A Report from Baby Bishop SchoolSep 19, 2016 11 Comments
For the past week, I have been sequestered in Rome, along with 150 fellow bishops from around the world who have been appointed in the last twelve months. We're here for the Formation for New Bishops’ program, more colloquially known as “Baby Bishop School.” Between praying and worshiping together, and spending a few moments with Pope Francis, it has proved to be an unforgettable experience.
Apologists, Catechists, Theologians: Wake Up!Aug 30, 2016 66 Comments
The most recent Pew Study survey indicates that intellectual objections figure prominently when religious drifters are asked why they abandoned their faith. It's time that we teachers, catechists, theologians, apologists, and evangelists do something about it!
Advice to Students New and OldAug 26, 2016 2 Comments
Last week Bishop Barron offered some remarks at the matriculation ceremony for Thomas Aquinas College in California. His insights apply to any Catholic student reentering the school year, so he wrote the ideas down here for you to read and share.
Ben-Hur: A Tale of the Christ, a Tale of GraceAug 16, 2016 12 Comments
Roma Downey and Mark Burnett have produced a new instantiation of the epic film, “Ben-Hur”. What principally differentiates it from the 1959 Charlton Heston version is its greater stress on the strange power of Christ to bring about forgiveness—an emphasis much needed today.
World Youth Day 2016: Source of HopeAug 09, 2016 0 Comments
We are passing through a particularly dark moment in the world’s history. But in the wizened faces of the members of Karol Wojtyła’s Środowisko, in the enraptured cries of 25,000 young people in the presence of the Blessed Sacrament, in the serene witness of Poland’s martyrs, and in the mercy, within mercy, within mercy proclaimed by Faustina, I found much ground for hope.
3 Reasons Why “Vikings” is the Most Religiously Interesting Show on TVJul 26, 2016 12 Comments
if you’re a bit tired of the dreary secularism that dominates so much of contemporary entertainment and politics, I might invite you to watch a program that makes religion—and Christianity in particular—the central theme.
How Strange is the CrossJun 28, 2016 6 Comments
Fleming Rutledge’s “The Crucifixion” is one of the most stimulating and thought-provoking books of theology that I have read in the past ten years. There is so much value in this text that I plan to dedicate a number of articles to analyzing it. In this initial interpretive foray, I focus on two themes that run through the entire book and that ought to shape any Christian’s understanding of the cross: the sheer strangeness of the crucifixion and the weight of sin.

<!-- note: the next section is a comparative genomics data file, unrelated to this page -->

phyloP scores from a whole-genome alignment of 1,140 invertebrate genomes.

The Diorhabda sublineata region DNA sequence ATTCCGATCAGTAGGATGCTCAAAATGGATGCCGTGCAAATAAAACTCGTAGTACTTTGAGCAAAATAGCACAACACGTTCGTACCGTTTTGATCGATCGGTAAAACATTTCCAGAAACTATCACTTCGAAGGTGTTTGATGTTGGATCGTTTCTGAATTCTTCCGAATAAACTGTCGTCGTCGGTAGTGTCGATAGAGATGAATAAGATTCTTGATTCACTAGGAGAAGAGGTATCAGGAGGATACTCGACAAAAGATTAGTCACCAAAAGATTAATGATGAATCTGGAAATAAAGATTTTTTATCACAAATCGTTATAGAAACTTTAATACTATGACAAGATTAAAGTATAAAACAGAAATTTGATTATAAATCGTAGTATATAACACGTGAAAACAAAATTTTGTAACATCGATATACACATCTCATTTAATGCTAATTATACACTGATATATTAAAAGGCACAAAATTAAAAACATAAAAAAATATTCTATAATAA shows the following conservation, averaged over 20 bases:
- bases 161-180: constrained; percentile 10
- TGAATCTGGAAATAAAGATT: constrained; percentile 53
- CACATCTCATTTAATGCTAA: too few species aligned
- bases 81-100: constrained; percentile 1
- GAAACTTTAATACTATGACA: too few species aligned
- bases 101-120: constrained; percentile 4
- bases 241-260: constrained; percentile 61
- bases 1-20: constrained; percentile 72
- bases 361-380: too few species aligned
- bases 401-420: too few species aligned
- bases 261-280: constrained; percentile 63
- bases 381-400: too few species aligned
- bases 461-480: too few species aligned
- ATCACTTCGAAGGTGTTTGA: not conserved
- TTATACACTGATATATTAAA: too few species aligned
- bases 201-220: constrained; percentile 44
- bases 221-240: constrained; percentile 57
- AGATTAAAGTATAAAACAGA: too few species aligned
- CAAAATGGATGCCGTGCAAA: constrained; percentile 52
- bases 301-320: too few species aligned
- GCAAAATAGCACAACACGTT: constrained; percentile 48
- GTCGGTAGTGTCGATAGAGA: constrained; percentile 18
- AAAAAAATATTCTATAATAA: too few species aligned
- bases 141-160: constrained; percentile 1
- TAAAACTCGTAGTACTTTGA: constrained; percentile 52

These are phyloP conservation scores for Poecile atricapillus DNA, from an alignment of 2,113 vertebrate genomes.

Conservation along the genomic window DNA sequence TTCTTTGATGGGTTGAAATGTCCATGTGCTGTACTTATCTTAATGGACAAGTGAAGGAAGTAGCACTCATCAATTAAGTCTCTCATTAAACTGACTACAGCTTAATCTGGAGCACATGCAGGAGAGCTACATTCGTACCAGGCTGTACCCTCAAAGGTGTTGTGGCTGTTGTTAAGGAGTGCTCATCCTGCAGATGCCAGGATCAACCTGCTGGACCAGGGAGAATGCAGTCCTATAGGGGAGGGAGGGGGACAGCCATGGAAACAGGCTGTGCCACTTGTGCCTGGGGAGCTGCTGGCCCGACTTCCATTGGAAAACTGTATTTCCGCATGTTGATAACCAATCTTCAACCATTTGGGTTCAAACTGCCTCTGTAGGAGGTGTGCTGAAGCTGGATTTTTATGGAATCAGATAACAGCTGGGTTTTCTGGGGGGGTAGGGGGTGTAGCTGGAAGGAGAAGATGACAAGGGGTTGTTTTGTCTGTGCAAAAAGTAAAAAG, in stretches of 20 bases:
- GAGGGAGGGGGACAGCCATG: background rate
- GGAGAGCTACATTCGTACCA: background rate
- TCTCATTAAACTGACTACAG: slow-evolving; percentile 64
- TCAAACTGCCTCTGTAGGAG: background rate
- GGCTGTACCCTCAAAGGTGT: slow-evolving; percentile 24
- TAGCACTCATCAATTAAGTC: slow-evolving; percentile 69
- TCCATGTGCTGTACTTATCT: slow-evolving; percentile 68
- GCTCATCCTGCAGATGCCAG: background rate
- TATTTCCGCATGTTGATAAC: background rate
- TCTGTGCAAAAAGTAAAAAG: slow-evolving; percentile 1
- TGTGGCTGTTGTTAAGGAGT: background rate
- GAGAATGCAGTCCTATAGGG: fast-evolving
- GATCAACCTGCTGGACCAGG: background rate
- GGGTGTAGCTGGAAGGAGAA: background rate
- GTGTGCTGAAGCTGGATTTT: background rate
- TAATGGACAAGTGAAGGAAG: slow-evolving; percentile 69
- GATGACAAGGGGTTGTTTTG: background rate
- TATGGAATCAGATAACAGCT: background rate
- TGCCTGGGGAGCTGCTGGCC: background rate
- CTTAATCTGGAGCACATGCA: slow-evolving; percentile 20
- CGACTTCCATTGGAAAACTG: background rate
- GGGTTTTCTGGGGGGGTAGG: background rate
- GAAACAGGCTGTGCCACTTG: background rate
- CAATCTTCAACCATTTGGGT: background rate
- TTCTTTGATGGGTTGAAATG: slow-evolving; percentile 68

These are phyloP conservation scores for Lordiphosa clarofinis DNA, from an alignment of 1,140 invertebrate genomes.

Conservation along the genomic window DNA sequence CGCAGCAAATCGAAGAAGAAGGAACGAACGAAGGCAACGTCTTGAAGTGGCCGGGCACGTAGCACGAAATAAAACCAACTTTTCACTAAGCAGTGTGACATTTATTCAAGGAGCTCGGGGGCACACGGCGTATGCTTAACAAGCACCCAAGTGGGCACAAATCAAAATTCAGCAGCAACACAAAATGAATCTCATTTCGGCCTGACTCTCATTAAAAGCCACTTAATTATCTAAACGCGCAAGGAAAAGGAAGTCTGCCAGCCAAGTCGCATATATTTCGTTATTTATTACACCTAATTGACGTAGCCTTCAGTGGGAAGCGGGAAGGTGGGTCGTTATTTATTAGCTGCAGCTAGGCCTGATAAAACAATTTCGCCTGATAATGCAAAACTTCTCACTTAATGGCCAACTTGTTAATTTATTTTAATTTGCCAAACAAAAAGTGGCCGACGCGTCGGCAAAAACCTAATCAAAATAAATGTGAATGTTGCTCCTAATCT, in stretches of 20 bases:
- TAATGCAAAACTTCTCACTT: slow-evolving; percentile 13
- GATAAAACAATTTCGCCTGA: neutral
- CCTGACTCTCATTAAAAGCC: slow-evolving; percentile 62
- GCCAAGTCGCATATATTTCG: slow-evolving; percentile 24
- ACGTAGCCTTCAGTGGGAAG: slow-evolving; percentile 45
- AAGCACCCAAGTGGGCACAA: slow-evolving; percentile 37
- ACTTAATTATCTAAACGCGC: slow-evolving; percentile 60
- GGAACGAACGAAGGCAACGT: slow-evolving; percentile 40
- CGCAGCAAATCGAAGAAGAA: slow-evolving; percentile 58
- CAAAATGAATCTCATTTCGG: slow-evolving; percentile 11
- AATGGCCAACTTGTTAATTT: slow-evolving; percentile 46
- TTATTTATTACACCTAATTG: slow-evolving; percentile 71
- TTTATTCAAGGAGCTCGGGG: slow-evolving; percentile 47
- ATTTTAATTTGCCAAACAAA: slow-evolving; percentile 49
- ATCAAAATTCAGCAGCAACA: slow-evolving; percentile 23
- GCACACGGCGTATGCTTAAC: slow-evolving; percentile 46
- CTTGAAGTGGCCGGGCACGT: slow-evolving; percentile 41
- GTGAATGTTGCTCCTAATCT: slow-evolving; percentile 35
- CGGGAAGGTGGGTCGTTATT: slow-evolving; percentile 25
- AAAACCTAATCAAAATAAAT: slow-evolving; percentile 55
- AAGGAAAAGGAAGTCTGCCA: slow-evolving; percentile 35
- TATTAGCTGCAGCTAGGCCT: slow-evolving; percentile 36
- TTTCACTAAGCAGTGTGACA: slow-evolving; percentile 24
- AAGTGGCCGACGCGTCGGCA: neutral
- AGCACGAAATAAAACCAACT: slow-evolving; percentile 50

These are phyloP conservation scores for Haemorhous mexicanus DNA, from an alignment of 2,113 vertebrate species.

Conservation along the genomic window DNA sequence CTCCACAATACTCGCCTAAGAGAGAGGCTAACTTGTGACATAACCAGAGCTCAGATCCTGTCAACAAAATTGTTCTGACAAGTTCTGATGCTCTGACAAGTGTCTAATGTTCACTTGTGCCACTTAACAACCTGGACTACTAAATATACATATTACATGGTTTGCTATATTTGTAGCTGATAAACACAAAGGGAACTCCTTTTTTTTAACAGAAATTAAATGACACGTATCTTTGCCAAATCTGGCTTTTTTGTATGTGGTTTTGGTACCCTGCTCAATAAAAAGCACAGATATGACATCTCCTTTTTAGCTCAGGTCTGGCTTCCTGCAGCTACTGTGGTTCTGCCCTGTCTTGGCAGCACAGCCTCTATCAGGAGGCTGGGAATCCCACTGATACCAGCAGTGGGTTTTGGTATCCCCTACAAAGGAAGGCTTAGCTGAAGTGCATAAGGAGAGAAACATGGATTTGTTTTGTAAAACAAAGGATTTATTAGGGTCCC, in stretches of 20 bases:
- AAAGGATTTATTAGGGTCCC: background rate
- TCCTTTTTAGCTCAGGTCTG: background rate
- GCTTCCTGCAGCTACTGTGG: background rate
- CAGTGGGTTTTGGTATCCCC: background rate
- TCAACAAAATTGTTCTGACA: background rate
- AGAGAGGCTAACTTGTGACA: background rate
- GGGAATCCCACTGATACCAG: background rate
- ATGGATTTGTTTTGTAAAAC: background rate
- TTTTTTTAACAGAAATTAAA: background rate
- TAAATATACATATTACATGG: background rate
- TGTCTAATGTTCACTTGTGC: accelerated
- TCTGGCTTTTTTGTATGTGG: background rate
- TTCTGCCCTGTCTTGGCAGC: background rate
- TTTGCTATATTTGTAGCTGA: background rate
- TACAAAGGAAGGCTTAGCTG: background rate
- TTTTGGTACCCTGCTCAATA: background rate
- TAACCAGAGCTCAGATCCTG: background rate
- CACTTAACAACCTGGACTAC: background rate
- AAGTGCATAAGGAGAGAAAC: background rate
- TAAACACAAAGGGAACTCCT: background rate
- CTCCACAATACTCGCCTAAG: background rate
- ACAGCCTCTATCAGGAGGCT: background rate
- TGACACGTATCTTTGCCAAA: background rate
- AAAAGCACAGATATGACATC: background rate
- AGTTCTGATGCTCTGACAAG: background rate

Thomas Aquinas and the Art of Making a Public ArgumentJun 21, 2016 8 Comments
There is, in many quarters, increasing concern about the hyper-charged political correctness that has gripped our college campuses. Might I suggest that it would help our public discourse immensely if all parties would return to the Thomistic method of debate rather than engaging in verbal violence or retreating to a "safe space" amidst controversial conversation.
4 Lessons on Divine Mercy from the Woman at the WellJun 07, 2016 8 Comments
As a basis for my presentation to priests from around the globe, I used the wonderful story from the fourth chapter of John’s Gospel concerning Jesus’ conversation with the woman at the well. From this encounter I derived four principles regarding the divine mercy, namely that God's mercy is relentless, divinizing, demanding, and mission oriented.
Why “Last Days in the Desert” is so BoringMay 24, 2016 10 Comments
With his latest film “Last Days in the Desert” Rodrigo Garcia has accomplished something truly remarkable. He has taken a portion of the life of the single most compelling person who has ever lived and turned it into a colossally boring movie.
Daniel Berrigan and Non-ViolenceMay 10, 2016 38 Comments
Last week saw the passing of Fr. Daniel Berrigan, S.J., an advocate of non-violence and one of the most provocative and controversial religious figures of his time. His death helps us remember that even as we hold to the legitimacy of violence under prescribed circumstances, so we hold to the legitimacy of non-violent forms of resistance, again, under the right circumstances. Precisely by living now as we will all live in the eschaton, advocates of non-violence plant the seeds of eternal life in the soil of the fallen world.
Shakespeare and the Fading of the Catholic WorldMay 03, 2016 11 Comments
Last week the world marked the 400th anniversary of the death of Shakespeare, the greatest writer in the English language. Whatever his personal religious commitments, the great poet, throughout his work, was indeed mourning the loss of something that came apart in the sixteenth century—something beautiful and something worth putting back together.
Why You Should Read C.S. Lewis' “The Great Divorce”Apr 26, 2016 3 Comments
C.S. Lewis was that rare sort of genius, able to combine high theological insight with vivid imagination, and it is precisely this coming-together that makes his writing so memorable--especially his classic fantasy book, “The Great Divorce.”